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Dauphiné Libéré
Photo ©: Sirotti

Cycling News Extra for July 9, 2004

Edited by Jeff Jones

Petacchi and Cipollini out

The Tour de France has lost two of its highest profile sprinters - Alessandro Petacchi and Mario Cipollini - neither of whom will take the start of today's sixth stage. Despite being hopeful last night that his shoulder would be OK following his crash in Stage 5 yesterday, Fassa Bortolo's Alessandro Petacchi was in too much pain to consider starting today.

"I'm really sorry I can't continue," he said. "It's a big disappointment to me, and basically it's because I just cannot raise my arm. Last year I came here and I was in worse condition but I managed to be a protagonist in the Tour. Now I'll just have to see what happens."

Mario Cipollini (Domina Vacanze) was also a victim of a crash, his problems stemming from the fall he had during the third stage to Wasquehal. There he crashed on his left side and opened up a cut in his left leg that hadn't healed from the Giro. It has become infected, he has a light fever and is in a lot of pain, which was why he was in trouble during stage 5. Cipollini decided that he didn't want to risk his condition and has left the race.

Post-stage 5 comments

Jan Ullrich (T-Mobile)

"It was a hard day for everyone," said T-Mobile's captain. "That being said, once the break got far ahead the race became a lot less nervous."

Iban Mayo (Euskaltel-Euskadi)

"With the rain it was a dangerous day but it went OK. I recovered very quickly from my crash. For the rest of the Tour, my tactic is to attack in the mountains. I believe that Armstrong could have some difficult days, but I think he knows that."

Roberto Heras (Liberty Seguros)

"I had a moment of panic because I crashed but thankfully nothing happened. Yesterday the crash happened at the front. Because of the weather and a nervous race, there isn't any one good position to be in."

An interview with Mark Scanlon

Settling in quite nicely

Five stages into his first Tour de France, Mark Scanlon is sitting sixth overall in the best young rider classification, and can be more than satisfied with his showing thus far in the world's biggest bike race.'s Shane Stokes reports.

A contemplative Mark Scanlon before the start of Stage 2 in Charleroi
Photo ©: Shane Stokes
Click for larger image

Former world junior champion Mark Scanlon has had a fine start to his first Tour de France. Going on the attack on two consecutive stages and helping his team-mates Jaan Kirsipuu and Jean Patrick Nazon to stage victories in the opening week, Scanlon has played the perfect team role so far.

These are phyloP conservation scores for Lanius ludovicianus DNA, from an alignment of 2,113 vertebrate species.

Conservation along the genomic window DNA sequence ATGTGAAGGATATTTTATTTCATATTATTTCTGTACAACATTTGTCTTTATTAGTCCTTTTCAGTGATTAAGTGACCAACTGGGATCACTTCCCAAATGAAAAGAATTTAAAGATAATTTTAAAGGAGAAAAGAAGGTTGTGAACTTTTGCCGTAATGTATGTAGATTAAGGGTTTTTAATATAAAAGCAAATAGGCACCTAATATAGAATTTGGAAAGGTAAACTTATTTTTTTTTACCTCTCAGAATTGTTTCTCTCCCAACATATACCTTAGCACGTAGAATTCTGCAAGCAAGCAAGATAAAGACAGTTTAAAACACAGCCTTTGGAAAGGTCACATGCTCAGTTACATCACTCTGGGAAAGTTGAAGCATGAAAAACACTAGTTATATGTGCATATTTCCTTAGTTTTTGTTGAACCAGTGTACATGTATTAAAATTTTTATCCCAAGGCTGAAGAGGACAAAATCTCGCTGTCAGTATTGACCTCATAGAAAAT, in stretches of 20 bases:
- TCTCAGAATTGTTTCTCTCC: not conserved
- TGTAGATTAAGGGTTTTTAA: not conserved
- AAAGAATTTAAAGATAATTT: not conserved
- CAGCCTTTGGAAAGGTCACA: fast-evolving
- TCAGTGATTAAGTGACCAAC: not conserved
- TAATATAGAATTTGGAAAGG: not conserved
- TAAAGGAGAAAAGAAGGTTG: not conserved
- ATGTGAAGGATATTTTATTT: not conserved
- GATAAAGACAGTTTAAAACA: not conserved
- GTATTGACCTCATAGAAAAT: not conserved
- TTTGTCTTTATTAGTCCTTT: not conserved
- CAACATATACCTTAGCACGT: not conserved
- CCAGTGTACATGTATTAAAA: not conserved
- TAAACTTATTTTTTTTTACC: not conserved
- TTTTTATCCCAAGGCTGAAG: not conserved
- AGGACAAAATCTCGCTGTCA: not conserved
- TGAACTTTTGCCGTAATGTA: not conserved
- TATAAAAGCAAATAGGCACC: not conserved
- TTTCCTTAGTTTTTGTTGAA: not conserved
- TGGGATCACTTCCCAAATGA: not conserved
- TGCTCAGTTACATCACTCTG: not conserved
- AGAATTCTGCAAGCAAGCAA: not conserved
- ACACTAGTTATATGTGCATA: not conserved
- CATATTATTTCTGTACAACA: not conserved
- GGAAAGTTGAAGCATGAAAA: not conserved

The 23 year-old is clearly thriving in his surroundings, a welcome showing after a long absence of Irish riders in the Tour de France. It has been a full eleven years since Stephen Roche bid farewell on the Champs Elysees, but with home interest now soaring once more, things are looking a bit rosier for Irish cycling.

"The race has been fine so far," said Scanlon before the fourth stage team time trial. "I've felt pretty good - I did a solid enough ride in the Prologue and then was able to help Jaan in the final few kilometres of Stage 1. I went up and down the bunch to bring both himself and JP [Jean Patrick Nazon] to the front, and then did a big pull inside the final two kilometres. I was surprised at being able to do that; I thought it would be harder up the front at that stage."

Click here for the full interview.

Riis and Julich on the TTT

By Tim Maloney in Chartres

CSC comes through
Photo ©: Jon Devich
Click for larger image

For Team CSC, the team time trial is an important exercise in team unity. After Wednesday's TTT, Bjarne Riis explained to Cyclingnews how the new rules at the Tour impacted their race. "There are too many rules," he said. "It was too confusing and even in general, apart from the loss by Carlos (Sastre) these rules helped us to have a better time, but I don't like rules like that. Especially when Sastre lost important seconds because the finish was very dangerous. That was obvious to everyone. Like (Gilberto) Simoni...the situation was a little bit crazy. It was a strange system."

Riis continued his discourse on the TTT by saying "we worked for six months on this event and one of our leaders lost fifty seconds. It's not very nice."

CSC's Bobby Julich crashed in Wednesday's TTT, but he suffered no real injuries. "Yeah, I'm OK, just a little sore...I think we just ran too much tire pressure. There was so much stress before the team time trial, maybe that was one of the things we overlooked. But the team was super-strong. We finished with nine guys and I know that if we didn't have to wait for the crash, but also we stopped again for Basso's bike change, I think we would have done a really good time. The new rules seemed to help us, except for Carlos. That was really, really a big misunderstanding. We finished on cobblestones in the rain and of course everyone is going to be prudent in that situation. It was a real bummer that he lost time, but Sastre is only two minutes behind, the Tour is long and we'll see. Day by day.

"I'm feeling good and so far this year, I'm really good in shorter stage races so now at the Tour it's my chance to test myself in a longer stage race."

Rast and Albasini free to go

Phonak's Gregory Rast, the current Swiss road champion, is on the market now after not renewing his contract with the Swiss team. The 24 year old is considering new arrangements for next season, as well as his friend and teammate Michael Albasini, whose contract with Phonak also runs out at the end of 2004.

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